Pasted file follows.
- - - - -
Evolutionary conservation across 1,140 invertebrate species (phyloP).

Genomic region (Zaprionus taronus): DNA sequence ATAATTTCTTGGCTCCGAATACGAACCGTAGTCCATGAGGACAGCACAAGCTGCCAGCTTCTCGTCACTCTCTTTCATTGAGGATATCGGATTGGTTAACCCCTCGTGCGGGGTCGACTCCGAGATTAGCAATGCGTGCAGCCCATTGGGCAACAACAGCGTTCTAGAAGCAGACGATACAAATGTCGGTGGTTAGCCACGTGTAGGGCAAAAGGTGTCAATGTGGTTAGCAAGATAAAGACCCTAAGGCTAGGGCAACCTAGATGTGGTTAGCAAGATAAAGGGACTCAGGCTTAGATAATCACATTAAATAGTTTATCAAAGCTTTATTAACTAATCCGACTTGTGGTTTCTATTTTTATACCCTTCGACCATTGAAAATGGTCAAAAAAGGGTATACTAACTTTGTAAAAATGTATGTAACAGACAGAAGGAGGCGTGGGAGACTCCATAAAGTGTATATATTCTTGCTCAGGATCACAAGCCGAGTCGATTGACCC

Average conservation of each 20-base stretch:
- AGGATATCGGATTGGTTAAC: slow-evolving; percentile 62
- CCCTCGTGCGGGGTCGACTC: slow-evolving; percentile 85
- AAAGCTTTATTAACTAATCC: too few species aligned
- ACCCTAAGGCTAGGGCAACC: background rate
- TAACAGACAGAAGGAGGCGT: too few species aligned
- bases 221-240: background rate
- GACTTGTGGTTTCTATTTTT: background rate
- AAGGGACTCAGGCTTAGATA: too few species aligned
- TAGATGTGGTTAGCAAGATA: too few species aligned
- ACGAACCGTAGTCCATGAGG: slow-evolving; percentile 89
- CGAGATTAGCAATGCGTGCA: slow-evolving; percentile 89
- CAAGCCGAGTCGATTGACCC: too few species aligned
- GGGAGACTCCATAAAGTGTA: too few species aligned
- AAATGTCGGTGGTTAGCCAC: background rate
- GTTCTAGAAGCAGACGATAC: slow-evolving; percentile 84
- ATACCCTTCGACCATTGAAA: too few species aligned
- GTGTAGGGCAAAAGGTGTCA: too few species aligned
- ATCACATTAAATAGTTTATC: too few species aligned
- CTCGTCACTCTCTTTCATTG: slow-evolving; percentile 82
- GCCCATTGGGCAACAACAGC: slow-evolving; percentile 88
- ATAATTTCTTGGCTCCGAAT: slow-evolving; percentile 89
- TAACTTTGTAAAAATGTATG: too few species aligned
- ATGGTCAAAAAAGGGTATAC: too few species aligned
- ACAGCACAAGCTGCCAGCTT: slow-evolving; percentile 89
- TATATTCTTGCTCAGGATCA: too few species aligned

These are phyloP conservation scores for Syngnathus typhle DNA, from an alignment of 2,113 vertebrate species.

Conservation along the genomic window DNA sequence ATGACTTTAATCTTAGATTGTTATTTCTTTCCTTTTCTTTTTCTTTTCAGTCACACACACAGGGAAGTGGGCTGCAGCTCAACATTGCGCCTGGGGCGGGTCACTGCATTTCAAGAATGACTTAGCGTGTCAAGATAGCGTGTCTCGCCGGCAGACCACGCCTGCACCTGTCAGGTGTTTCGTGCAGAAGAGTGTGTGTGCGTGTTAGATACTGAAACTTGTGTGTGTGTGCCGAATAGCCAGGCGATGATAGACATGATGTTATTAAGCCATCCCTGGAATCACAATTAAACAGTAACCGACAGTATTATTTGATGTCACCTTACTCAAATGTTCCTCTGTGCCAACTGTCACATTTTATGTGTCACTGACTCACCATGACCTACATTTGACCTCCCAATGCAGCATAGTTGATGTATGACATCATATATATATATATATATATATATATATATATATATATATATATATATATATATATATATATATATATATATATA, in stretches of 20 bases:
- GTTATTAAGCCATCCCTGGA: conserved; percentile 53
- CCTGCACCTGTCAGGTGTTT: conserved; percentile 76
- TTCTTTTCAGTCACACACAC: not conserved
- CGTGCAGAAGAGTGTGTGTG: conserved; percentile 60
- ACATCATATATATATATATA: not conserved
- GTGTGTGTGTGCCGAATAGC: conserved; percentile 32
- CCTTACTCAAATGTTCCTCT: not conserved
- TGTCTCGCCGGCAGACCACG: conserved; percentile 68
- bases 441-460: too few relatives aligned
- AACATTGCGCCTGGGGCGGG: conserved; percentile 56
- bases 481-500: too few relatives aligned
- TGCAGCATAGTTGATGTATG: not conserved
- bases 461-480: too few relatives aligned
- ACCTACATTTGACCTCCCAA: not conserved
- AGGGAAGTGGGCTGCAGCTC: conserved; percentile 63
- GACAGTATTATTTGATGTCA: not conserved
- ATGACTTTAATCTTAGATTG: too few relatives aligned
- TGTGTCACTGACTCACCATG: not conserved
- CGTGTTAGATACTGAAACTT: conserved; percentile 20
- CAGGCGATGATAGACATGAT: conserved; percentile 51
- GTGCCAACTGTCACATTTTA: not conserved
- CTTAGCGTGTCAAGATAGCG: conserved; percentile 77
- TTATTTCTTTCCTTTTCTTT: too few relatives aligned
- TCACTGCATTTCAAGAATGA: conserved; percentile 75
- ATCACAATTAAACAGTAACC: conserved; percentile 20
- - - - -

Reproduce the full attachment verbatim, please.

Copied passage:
Evolutionary conservation across 1,140 invertebrate species (phyloP).

Genomic region (Zaprionus taronus): DNA sequence ATAATTTCTTGGCTCCGAATACGAACCGTAGTCCATGAGGACAGCACAAGCTGCCAGCTTCTCGTCACTCTCTTTCATTGAGGATATCGGATTGGTTAACCCCTCGTGCGGGGTCGACTCCGAGATTAGCAATGCGTGCAGCCCATTGGGCAACAACAGCGTTCTAGAAGCAGACGATACAAATGTCGGTGGTTAGCCACGTGTAGGGCAAAAGGTGTCAATGTGGTTAGCAAGATAAAGACCCTAAGGCTAGGGCAACCTAGATGTGGTTAGCAAGATAAAGGGACTCAGGCTTAGATAATCACATTAAATAGTTTATCAAAGCTTTATTAACTAATCCGACTTGTGGTTTCTATTTTTATACCCTTCGACCATTGAAAATGGTCAAAAAAGGGTATACTAACTTTGTAAAAATGTATGTAACAGACAGAAGGAGGCGTGGGAGACTCCATAAAGTGTATATATTCTTGCTCAGGATCACAAGCCGAGTCGATTGACCC

Average conservation of each 20-base stretch:
- AGGATATCGGATTGGTTAAC: slow-evolving; percentile 62
- CCCTCGTGCGGGGTCGACTC: slow-evolving; percentile 85
- AAAGCTTTATTAACTAATCC: too few species aligned
- ACCCTAAGGCTAGGGCAACC: background rate
- TAACAGACAGAAGGAGGCGT: too few species aligned
- bases 221-240: background rate
- GACTTGTGGTTTCTATTTTT: background rate
- AAGGGACTCAGGCTTAGATA: too few species aligned
- TAGATGTGGTTAGCAAGATA: too few species aligned
- ACGAACCGTAGTCCATGAGG: slow-evolving; percentile 89
- CGAGATTAGCAATGCGTGCA: slow-evolving; percentile 89
- CAAGCCGAGTCGATTGACCC: too few species aligned
- GGGAGACTCCATAAAGTGTA: too few species aligned
- AAATGTCGGTGGTTAGCCAC: background rate
- GTTCTAGAAGCAGACGATAC: slow-evolving; percentile 84
- ATACCCTTCGACCATTGAAA: too few species aligned
- GTGTAGGGCAAAAGGTGTCA: too few species aligned
- ATCACATTAAATAGTTTATC: too few species aligned
- CTCGTCACTCTCTTTCATTG: slow-evolving; percentile 82
- GCCCATTGGGCAACAACAGC: slow-evolving; percentile 88
- ATAATTTCTTGGCTCCGAAT: slow-evolving; percentile 89
- TAACTTTGTAAAAATGTATG: too few species aligned
- ATGGTCAAAAAAGGGTATAC: too few species aligned
- ACAGCACAAGCTGCCAGCTT: slow-evolving; percentile 89
- TATATTCTTGCTCAGGATCA: too few species aligned

These are phyloP conservation scores for Syngnathus typhle DNA, from an alignment of 2,113 vertebrate species.

Conservation along the genomic window DNA sequence ATGACTTTAATCTTAGATTGTTATTTCTTTCCTTTTCTTTTTCTTTTCAGTCACACACACAGGGAAGTGGGCTGCAGCTCAACATTGCGCCTGGGGCGGGTCACTGCATTTCAAGAATGACTTAGCGTGTCAAGATAGCGTGTCTCGCCGGCAGACCACGCCTGCACCTGTCAGGTGTTTCGTGCAGAAGAGTGTGTGTGCGTGTTAGATACTGAAACTTGTGTGTGTGTGCCGAATAGCCAGGCGATGATAGACATGATGTTATTAAGCCATCCCTGGAATCACAATTAAACAGTAACCGACAGTATTATTTGATGTCACCTTACTCAAATGTTCCTCTGTGCCAACTGTCACATTTTATGTGTCACTGACTCACCATGACCTACATTTGACCTCCCAATGCAGCATAGTTGATGTATGACATCATATATATATATATATATATATATATATATATATATATATATATATATATATATATATATATATATATATATATA, in stretches of 20 bases:
- GTTATTAAGCCATCCCTGGA: conserved; percentile 53
- CCTGCACCTGTCAGGTGTTT: conserved; percentile 76
- TTCTTTTCAGTCACACACAC: not conserved
- CGTGCAGAAGAGTGTGTGTG: conserved; percentile 60
- ACATCATATATATATATATA: not conserved
- GTGTGTGTGTGCCGAATAGC: conserved; percentile 32
- CCTTACTCAAATGTTCCTCT: not conserved
- TGTCTCGCCGGCAGACCACG: conserved; percentile 68
- bases 441-460: too few relatives aligned
- AACATTGCGCCTGGGGCGGG: conserved; percentile 56
- bases 481-500: too few relatives aligned
- TGCAGCATAGTTGATGTATG: not conserved
- bases 461-480: too few relatives aligned
- ACCTACATTTGACCTCCCAA: not conserved
- AGGGAAGTGGGCTGCAGCTC: conserved; percentile 63
- GACAGTATTATTTGATGTCA: not conserved
- ATGACTTTAATCTTAGATTG: too few relatives aligned
- TGTGTCACTGACTCACCATG: not conserved
- CGTGTTAGATACTGAAACTT: conserved; percentile 20
- CAGGCGATGATAGACATGAT: conserved; percentile 51
- GTGCCAACTGTCACATTTTA: not conserved
- CTTAGCGTGTCAAGATAGCG: conserved; percentile 77
- TTATTTCTTTCCTTTTCTTT: too few relatives aligned
- TCACTGCATTTCAAGAATGA: conserved; percentile 75
- ATCACAATTAAACAGTAACC: conserved; percentile 20